Sunday, July 02, 2006

Chapter 19: Shomer

Certain acts are best characterized as “selfless” and, as such, are performed without thought of payment or recognition, as if to say:

‘I am doing this because it is the only decent and helpful thing I know to do.’

It is a Kiddush Ha Shem, an act performed to sanctify God's name, signifying:

‘In doing this for you, I expect nothing and will accept nothing in return.’

It is the ultimate act of friendship.

I have such a friend! ...

It happened on Thanksgiving Day, November 22, 2000 when Ben's mom and I, together with a few family friends, met with the funeral director to make the awful but necessary arrangements to lay our son to his final resting place.

In a way I think the worst part was the purchase of the casket. Our choice was simple. Made from pine, then lacquered and adorned with a Magen David, Star or Shield of David, the sighting of one exactly like it at a friend’s recent funeral brought back memories of that day when the funeral home staff delicately walked us through the casket show room. There was another choice, a simpler design without a lacquered finish, a flat rectangular construction. It reminded me of the caskets shown in the old cowboy movies that always had an undertaker in town.

Ben’s mom looked at me and I at her. Not quite enough we agreed for our beloved Benjamin.

That Thanksgiving was indeed a dreadful one: a quiet, somber but exhausting confusion. With so many suddenly necessary things to do and little time left to accomplish everything before Friday, it became an opportunity in abbreviated time when the angelic reflections of our souls shone brilliantly!

So many of our friends joined in to lend us a helping hand in our time of greatest need. A lady from my synagogue prepared me enough food for several days. A dear friend flew in from Canada. We were all so frenzied, and I recall feelings of surreal suspension which lasted until I heard the first spade of earth hitting the casket.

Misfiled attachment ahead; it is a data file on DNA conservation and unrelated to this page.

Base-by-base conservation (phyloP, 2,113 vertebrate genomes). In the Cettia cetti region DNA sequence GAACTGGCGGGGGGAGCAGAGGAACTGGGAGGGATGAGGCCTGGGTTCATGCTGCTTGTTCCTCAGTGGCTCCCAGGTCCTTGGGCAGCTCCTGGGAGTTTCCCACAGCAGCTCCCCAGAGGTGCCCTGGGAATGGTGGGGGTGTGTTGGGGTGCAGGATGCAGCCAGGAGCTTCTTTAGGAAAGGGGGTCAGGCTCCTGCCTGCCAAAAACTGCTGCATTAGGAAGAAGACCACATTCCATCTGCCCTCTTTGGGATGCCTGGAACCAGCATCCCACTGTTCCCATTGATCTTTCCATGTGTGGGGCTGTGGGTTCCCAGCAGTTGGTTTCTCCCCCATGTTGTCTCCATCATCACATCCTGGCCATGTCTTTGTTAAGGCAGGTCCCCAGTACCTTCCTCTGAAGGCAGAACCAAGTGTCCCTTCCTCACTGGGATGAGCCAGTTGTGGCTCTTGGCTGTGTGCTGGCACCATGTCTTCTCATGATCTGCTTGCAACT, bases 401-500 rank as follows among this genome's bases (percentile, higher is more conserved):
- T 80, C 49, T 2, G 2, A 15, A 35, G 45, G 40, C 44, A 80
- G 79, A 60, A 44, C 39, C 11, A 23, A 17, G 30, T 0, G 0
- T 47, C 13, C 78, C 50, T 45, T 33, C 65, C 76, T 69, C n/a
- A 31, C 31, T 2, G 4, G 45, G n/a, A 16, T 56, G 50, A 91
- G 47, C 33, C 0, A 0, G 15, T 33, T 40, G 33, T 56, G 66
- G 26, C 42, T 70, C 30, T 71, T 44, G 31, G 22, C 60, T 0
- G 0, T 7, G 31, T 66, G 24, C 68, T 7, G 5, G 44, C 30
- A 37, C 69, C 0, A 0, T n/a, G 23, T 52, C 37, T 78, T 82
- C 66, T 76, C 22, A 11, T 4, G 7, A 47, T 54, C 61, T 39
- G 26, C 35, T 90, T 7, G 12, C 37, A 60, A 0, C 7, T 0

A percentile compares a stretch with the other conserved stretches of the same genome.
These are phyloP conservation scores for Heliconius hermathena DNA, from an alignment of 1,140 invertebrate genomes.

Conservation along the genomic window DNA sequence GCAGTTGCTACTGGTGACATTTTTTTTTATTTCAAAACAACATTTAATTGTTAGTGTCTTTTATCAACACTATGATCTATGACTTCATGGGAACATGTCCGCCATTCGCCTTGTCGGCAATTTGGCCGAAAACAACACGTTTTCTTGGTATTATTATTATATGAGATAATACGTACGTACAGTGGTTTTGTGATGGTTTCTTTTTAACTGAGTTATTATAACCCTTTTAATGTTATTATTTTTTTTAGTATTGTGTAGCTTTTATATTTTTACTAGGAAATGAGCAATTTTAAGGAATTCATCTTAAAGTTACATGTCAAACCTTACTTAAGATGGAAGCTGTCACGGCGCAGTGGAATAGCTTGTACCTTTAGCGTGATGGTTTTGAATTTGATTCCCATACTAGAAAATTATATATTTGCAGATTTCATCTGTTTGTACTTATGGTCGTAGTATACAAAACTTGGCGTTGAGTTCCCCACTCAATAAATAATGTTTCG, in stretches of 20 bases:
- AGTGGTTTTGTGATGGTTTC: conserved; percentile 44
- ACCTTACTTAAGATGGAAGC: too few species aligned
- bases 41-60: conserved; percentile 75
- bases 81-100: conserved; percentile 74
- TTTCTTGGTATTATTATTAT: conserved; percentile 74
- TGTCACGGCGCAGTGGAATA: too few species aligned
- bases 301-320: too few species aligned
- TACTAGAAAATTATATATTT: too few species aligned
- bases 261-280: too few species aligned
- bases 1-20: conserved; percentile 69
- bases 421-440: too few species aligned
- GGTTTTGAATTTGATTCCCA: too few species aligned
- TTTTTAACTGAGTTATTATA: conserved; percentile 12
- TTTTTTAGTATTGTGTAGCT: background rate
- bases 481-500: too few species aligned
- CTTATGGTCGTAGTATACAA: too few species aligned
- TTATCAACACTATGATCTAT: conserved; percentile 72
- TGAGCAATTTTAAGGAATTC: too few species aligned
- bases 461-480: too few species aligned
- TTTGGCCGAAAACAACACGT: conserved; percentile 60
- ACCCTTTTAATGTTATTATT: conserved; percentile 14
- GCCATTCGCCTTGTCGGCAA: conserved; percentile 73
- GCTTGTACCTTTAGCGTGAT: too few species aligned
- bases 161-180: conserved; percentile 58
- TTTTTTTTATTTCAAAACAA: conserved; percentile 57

Our community experienced an ingathering that day, Thursday November 23, 2000 and for many days thereafter-a time when acts of chesed, kindness and gemilus chasadim, acts of loving kindness awakened our finest natures that really did manifest themselves in a common effort to mend that which cannot be fixed and heal that for which there is no cure. Each one comforted the next, quietly dreading the coming morning when would arrive the very last chance to say our ‘goodbyes’, but before which no one was left alone. No one!

A shomer sat next to the casket reading from the Sefer Tehilim, The Book of Psalms, throughout the night.

The soul rising higher...

This particular shomer knew Ben: who he was, where he lived, having conversed with him, seen him seated next to me in shul, discerned a fierce loyalty to family and friends; in sum simply this: the kind of person for whom one prays that his soul have an
aliyah, an ascent to a higher heavenly level.

Earlier that same day, this shomer sat near me while we finalized Ben’s funeral arrangements, whose selflessness later that night comforted me and whose tefilos, prayers, uttered on behalf of my son, I am quite sure, reached the “divine ear!”

I have such a friend!

Thank you Harv!

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